No one wants to think of a loved one becoming incapacitated. However, the truth is that dementia, chronic illness, or a serious accident may prevent an individual from adequately overseeing their own financial or personal matters. If your parent, spouse, or other close loved one is incapable of making decisions in their own best interests, you may want to consider seeking a guardianship.
We are committed to exploring all of your legal options to take proper care of an incapacitated loved one and advising whether a guardianship is right in your case.
Issues in Guardianship
Our office assist clients with matters such as:
Selecting guardians for minor children as part of the estate planning process
Selecting guardians for disabled children as part of the estate planning process
Defending guardians against removal proceedings
Seeking the removal of guardians
There are two types of guardianship. One is guardianship of the person, meaning that the guardian is responsible for meeting the ward’s physical needs for food, shelter, clothing and medical care. The other is guardianship of the ward’s estate, taking care of all financial and legal issues. Although one guardian can perform both sets of responsibilities, it is possible for an individual to name two guardians. Our attorneys advise clients about guardianship issues such as these and help them develop the guardianship arrangements that meet their needs.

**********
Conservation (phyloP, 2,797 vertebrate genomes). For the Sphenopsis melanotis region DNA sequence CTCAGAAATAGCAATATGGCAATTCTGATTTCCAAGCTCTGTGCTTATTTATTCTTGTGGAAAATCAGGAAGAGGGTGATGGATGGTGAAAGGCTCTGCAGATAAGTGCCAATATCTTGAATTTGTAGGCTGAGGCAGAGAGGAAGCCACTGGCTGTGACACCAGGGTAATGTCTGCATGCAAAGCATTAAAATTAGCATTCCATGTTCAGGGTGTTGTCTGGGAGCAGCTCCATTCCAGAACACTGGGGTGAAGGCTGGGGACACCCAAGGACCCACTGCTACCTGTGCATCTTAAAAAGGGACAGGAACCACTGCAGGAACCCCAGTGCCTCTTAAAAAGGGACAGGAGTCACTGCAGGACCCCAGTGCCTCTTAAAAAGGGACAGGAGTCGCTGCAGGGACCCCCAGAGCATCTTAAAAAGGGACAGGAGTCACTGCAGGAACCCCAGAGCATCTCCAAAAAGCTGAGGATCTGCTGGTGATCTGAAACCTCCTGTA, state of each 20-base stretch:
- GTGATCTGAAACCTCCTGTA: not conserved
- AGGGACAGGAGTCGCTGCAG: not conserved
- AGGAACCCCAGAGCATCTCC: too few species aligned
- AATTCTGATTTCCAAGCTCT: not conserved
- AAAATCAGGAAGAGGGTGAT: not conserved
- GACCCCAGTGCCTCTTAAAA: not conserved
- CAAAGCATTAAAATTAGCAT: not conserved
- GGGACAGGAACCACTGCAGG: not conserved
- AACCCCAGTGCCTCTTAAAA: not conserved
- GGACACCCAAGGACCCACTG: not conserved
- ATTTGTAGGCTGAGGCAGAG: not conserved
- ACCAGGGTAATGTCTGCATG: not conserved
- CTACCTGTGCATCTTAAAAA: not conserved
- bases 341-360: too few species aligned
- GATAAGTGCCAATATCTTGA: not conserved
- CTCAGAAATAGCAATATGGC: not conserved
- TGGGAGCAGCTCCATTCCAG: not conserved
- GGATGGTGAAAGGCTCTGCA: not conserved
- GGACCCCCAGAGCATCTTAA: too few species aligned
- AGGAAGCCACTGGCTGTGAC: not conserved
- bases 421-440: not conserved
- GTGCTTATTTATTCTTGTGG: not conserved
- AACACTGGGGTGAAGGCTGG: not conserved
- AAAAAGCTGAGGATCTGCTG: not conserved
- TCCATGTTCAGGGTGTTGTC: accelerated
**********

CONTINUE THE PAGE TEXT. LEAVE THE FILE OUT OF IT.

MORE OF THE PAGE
Individuals can protect children or adult children with disabilities by establishing guardianships. It is also possible to set up a guardianship for an elderly person who is unable to handle his or her affairs. Parents or other relatives seeking to draw up guardianships have several options available to them. An experienced estate planning attorney can provide the information needed to get started.
We assist individuals with guardianships. In addition to creating guardianships as part of estate plans, we also handle litigation involving guardianships. Our focus on estate planning allows us to offer clients a variety of guardianship strategies suited to their circumstances and goals.
In many cases, there are less restrictive alternatives to explore before pursuing a guardianship over your loved one. Such options may include:
Power of attorney